Should You Call the Listing Agent?|
Should You Call the Listing Agent?
First, very few people actually buy the house they call about.
For argument's sake, suppose that you call the Realtor who is listing
the property you "might" be interested in. It turns out that the house
is absolutely perfect and affordable and you want to make an offer. Do
you want the same agent who represents the seller to also represent
When you make an offer to buy a house, you are entering a
negotiation. The seller wants as high a price as possible and the
buyer wants the lowest price possible. Plus, there is more to buying a
house than just settling on a price. If a Realtor represents both sides,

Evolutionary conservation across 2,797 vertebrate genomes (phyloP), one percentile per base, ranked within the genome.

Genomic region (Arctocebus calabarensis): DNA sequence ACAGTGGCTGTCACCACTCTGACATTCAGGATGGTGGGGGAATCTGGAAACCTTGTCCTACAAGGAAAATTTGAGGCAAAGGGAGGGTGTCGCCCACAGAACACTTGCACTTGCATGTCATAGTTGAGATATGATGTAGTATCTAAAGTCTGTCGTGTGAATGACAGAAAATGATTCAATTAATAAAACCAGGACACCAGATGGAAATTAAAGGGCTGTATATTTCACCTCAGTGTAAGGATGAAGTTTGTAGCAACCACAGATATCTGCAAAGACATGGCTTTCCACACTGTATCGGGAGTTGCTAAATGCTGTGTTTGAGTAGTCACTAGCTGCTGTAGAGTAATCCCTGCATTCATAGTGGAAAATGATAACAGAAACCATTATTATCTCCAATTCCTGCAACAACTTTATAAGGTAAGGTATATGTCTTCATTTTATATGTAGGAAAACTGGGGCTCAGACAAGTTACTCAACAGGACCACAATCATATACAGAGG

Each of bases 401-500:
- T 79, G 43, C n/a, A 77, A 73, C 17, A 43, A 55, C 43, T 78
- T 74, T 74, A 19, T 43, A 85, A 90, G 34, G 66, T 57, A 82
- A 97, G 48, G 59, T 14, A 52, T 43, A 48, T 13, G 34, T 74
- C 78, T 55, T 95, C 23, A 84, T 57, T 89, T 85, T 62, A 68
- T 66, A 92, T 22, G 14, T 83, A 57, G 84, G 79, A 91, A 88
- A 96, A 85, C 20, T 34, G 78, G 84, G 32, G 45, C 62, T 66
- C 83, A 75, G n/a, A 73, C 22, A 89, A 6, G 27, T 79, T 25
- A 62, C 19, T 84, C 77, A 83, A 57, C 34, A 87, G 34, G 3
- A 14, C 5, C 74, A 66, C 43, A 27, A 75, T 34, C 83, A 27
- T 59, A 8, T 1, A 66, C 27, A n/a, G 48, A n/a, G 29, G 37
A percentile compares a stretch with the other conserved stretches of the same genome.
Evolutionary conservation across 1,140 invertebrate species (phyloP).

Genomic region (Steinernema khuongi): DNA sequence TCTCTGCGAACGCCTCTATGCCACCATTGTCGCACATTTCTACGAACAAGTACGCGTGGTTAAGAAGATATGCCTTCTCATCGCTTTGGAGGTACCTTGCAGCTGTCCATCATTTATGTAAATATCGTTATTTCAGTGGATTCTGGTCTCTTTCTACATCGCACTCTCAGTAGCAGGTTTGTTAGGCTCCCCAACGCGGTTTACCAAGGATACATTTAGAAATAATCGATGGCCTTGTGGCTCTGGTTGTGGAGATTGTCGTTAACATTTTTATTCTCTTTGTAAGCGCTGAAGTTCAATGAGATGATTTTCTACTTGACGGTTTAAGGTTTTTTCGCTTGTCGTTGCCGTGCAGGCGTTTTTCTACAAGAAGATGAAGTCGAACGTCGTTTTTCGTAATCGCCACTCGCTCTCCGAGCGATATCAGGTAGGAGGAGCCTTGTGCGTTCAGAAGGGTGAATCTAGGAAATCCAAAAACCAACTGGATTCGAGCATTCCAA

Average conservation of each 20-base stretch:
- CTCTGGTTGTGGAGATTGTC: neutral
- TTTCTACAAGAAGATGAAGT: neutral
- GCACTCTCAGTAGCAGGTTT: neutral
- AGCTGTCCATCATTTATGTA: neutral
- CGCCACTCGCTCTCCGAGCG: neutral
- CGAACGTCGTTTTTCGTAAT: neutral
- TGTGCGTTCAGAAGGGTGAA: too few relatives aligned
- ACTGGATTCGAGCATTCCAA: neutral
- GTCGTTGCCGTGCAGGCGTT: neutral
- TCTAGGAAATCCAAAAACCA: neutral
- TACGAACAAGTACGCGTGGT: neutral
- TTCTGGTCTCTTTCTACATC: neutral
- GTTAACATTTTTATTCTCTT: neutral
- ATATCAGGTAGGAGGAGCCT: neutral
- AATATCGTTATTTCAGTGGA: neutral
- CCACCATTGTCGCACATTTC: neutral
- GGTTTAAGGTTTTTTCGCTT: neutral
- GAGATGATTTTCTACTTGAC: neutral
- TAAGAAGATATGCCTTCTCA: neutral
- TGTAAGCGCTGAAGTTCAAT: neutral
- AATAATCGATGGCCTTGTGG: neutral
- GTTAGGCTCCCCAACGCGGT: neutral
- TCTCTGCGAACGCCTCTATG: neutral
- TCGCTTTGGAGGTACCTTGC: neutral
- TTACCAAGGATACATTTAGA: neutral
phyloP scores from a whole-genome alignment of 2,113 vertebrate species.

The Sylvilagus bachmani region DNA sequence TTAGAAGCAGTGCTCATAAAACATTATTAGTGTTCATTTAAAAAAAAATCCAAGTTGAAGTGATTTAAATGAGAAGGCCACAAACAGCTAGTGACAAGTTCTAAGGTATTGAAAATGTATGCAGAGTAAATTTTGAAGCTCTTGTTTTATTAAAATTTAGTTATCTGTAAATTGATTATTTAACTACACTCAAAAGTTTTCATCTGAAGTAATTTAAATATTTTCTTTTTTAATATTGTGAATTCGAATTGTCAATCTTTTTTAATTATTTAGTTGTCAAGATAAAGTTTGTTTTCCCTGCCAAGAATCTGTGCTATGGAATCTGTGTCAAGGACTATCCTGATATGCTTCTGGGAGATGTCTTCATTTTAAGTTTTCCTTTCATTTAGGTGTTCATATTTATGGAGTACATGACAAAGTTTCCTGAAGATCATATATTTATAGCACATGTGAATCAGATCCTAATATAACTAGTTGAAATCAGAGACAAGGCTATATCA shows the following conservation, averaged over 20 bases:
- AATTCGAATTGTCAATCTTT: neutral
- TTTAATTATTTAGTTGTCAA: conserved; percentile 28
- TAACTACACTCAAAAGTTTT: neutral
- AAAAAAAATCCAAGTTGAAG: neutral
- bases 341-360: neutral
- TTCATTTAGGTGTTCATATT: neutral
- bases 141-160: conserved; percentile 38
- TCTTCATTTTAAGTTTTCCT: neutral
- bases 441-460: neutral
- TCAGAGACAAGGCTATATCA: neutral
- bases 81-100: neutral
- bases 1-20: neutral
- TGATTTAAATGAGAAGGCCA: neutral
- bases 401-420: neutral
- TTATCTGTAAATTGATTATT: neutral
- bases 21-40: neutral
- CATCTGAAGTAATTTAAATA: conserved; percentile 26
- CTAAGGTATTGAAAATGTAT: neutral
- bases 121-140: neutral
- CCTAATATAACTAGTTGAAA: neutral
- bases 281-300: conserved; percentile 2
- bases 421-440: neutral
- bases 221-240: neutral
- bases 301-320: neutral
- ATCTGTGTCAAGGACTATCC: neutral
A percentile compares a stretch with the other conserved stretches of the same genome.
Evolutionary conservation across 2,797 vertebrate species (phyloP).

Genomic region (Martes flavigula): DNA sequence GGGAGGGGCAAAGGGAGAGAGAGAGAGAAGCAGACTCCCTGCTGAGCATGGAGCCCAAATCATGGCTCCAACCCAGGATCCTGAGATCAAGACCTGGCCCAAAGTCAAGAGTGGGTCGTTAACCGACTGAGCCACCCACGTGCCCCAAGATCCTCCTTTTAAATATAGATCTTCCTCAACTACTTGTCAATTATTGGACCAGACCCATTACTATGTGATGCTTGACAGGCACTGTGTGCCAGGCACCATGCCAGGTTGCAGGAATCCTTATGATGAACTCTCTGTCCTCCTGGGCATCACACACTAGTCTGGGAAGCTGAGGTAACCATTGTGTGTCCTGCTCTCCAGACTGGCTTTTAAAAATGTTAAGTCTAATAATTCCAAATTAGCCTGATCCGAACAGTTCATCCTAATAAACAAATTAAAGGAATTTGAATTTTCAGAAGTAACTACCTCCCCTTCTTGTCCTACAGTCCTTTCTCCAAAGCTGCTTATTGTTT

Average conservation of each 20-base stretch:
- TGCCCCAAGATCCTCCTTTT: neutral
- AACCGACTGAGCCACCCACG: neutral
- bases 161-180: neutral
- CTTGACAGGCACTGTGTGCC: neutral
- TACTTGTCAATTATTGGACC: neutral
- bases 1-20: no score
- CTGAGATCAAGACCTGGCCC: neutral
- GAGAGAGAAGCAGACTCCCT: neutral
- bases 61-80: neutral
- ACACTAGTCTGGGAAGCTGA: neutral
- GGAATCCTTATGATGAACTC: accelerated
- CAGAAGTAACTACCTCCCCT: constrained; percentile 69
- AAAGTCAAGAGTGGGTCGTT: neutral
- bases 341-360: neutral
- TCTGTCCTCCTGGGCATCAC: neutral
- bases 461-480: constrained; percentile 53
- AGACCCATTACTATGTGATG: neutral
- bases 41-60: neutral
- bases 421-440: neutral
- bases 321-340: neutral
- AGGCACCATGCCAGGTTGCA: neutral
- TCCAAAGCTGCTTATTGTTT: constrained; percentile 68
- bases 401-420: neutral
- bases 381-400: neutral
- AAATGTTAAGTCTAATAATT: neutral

there is a potential conflict of interest, although an ethical Realtor can
often equally represent both sides. In such a case, however, the agent
becomes more of a transaction facilitator than an agent working
actively on behalf of either the buyer or seller.
You must keep in mind that there are times when it might not work
out, too. The listing agent may choose to represent only the seller
and that would leave you without your own advocate.
The Crux of the Matter
Most real estate transactions go fine, but almost every one has a
challenge or two. These challenges are often routine, but sometimes
not. Because the agent has divided loyalties, one side or another
may doubt where those loyalties truly lie. Mistrust develops. This
can take a small problem and blow it way out of proportion. At that
point it becomes a crisis.
Having an agent on your side as your advocate removes the mistrust
and helps keep things on an even keel. If a challenge develops, you
know where your agent stands.
Plus, the seller pays for it -- you don't.
copyright 1999 by Terry Light and RealEstate ABC, revised 2002